2. Application Architecture¶
Applications built with Holochain are highly modular. This makes it easy to share code and compose smaller pieces together into larger wholes. Each functional part of a Holochain application, called a DNA, has its own business rules, isolated peer-to-peer network, and shared database.
What you’ll learn¶
Why it matters¶
A good understanding of the components of the tech stack will equip you to architect a well-structured, maintainable application. Because Holochain is probably different from what you’re used to, it’s good to shift your thinking early.
Agent-centric integrity: inside, outside, and in between¶
Before we talk about the tech stack, let’s talk about donuts. That’s a good way to start, isn’t it?
This is Holochain. Thanks to the magic of gluten, it has enough integrity to hold itself together. It separates the universe into two empty spaces—the hole and the space beyond.
On top of Holochain is your application. Each application has a different flavor.
Let’s put you inside the hole. You have agency—the power to receive information from your world and act on it. Together, your copy of the Holochain runtime and your application mediate between you and Holochain land. Your application defines a set of functions that define all the valid ways you can interact with it, and Holochain exposes those functions to you.
On the outside of the donut is a shared space; in it are the other people using the same application. Holochain mediates interactions with them too, shuttling information across space with the help of a computer network. Again, your app defines what it considers valid, on this side, through a set of rules that define what data should look like.
Holochain creates a ‘double membrane’ for each participant, bridging between their world and the digital space they share with others. It ensures the integrity of information passing through both the inside and the outside. This lets people safely do the things that are important to them, without having to depend on a central authority.
Layers of the application stack¶
Now, let’s get into the details of how a Holochain app is put together. Holochain apps (hApps) are made from loosely coupled components. Here’s how they are built:
A code module called a zome (short for chromosome) defines the core logic of your app. It exposes its public functions to the Holochain runtime. Some of these functions are required, such as validation functions for each type of data the zome defines. Other functions are invented by the developer and define the zome’s public API.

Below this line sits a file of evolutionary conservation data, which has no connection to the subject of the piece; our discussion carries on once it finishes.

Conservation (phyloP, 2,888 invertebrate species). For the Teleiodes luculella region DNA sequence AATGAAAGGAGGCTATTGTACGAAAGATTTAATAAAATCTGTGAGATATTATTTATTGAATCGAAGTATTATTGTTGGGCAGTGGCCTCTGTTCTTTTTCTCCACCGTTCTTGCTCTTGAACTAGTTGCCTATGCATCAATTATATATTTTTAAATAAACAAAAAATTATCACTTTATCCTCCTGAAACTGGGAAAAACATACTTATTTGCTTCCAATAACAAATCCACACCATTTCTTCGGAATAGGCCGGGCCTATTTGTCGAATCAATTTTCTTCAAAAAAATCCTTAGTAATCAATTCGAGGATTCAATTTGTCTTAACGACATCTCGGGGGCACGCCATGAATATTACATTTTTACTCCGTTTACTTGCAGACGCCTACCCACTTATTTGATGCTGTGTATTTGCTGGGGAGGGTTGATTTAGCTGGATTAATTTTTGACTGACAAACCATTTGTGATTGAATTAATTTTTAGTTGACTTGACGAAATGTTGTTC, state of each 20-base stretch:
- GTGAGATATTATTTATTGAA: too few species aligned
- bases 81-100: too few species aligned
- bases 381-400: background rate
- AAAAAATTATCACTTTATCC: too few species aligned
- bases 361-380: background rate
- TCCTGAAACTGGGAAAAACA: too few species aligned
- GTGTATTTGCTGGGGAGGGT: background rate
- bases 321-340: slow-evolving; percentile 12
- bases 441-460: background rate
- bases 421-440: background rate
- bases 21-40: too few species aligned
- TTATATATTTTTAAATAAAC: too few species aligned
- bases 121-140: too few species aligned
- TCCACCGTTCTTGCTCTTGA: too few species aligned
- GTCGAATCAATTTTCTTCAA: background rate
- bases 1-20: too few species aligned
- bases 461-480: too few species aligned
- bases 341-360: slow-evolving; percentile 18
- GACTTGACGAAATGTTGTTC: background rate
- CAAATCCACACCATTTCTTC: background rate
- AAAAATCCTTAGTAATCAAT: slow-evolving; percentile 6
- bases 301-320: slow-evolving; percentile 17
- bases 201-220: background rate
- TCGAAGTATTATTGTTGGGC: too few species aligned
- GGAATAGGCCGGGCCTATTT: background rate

One or more zomes are combined into a DNA that defines the basic functionality and ‘rules of the game’ for a portion of an application’s functionality. You can think of it like a microservice. The running DNA instance, or cell, is the user’s personal agent—every piece of data that it creates or message it sends, it does so from the perspective of the user.
A user’s cells can talk to each other’s APIs via bridging. This lets you compose them into a bundle of functionality that’s needed for a full-featured app, which we call a DNA bundle.
A client on the user’s device, such as a GUI or utility script, talks to the DNAs’ APIs via a lightweight remote procedure call (RPC) interface. The client is like the front end of a traditional app and can be written with whatever language, toolkit, or framework you like. This client and its DNAs make up an application.
All DNAs are hosted in the user’s conductor, a runtime that sandboxes and executes DNA code, manages data flow and storage, and handles connections between components of the stack. You can think of the conductor as a web application server. As with all the other components, it lives on each user’s device.
Each conductor is a node in a peer-to-peer network of agents using the same app. Each DNA in the hApp has its own separate private network and distributed data store. The conductor handles communication and data sharing between nodes.
Functional components and architectural layers both enjoy clean separation. You can combine, augment, or replace existing pieces. This gives you a lot of flexibility and can even empower your users to take ownership of their experience.
All functions in your DNA start with a fresh memory state which is cleared once the function is finished. The only place that persistent state is kept is in the user’s personal data journal. If you’ve written applications with REST-friendly stacks like Django and PHP-FastCGI, or with function-as-a-service platforms like AWS Lambda, you’re probably familiar with this pattern.
You can see that Holochain is different from typical application stacks. Here’s a summary:
- An application consists of a client and a DNA bundle (a collection of isolated services called DNAs which in turn are composed of code modules called zomes).
- Each user has their own copy of the client, DNA bundle, and Holochain runtime (conductor).
- The conductor sandboxes the DNA code, mediating all access to the device’s resources, including networking and storage.
- All code is executed on behalf, and from the perspective, of the individual user.
- Users communicate and share data directly with one another rather than through a central server or blockchain validator network.
- Holochain is opinionated about data—it handles all storage and retrieval. (We’ll learn about why and how in the next three articles.)
- DNA functions don’t maintain any in-memory state between calls.
- Persistence logic and core business logic are mixed together in your DNA, because at its heart, Holochain is a framework for data validation. However, you usually don’t need a lot of your business logic in your DNA—just enough to encode the ‘rules of the game’ for your application.
- As with microservices, Holochain lends itself to combining small, reusable components into large applications.